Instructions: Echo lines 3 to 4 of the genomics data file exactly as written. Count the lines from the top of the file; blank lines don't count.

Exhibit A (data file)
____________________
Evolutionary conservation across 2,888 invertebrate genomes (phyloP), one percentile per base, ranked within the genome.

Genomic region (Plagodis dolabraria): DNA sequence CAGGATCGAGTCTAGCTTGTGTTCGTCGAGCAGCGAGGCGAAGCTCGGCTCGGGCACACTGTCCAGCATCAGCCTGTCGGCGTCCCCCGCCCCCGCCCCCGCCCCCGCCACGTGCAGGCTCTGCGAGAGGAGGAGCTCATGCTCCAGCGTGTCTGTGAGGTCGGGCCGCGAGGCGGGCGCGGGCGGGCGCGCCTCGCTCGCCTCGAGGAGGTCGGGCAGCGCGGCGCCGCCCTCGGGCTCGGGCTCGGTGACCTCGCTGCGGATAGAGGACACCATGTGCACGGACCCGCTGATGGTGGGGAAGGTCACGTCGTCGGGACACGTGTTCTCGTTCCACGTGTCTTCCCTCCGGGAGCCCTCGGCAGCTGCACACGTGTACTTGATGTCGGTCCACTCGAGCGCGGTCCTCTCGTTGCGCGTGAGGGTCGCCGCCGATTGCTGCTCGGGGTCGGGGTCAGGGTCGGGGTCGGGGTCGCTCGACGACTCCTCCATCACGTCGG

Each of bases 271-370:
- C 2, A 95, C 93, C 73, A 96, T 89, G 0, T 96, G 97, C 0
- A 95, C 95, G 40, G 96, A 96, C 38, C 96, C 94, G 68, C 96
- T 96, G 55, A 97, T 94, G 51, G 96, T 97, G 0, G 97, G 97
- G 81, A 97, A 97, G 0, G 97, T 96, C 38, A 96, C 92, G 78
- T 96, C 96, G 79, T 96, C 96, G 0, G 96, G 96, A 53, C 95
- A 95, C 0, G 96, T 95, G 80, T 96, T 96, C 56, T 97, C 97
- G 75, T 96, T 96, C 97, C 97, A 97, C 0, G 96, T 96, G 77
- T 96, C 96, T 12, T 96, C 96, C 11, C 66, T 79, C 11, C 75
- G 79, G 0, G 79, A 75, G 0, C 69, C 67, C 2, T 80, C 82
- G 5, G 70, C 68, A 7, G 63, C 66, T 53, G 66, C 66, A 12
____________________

Each of bases 271-370:
- C 2, A 95, C 93, C 73, A 96, T 89, G 0, T 96, G 97, C 0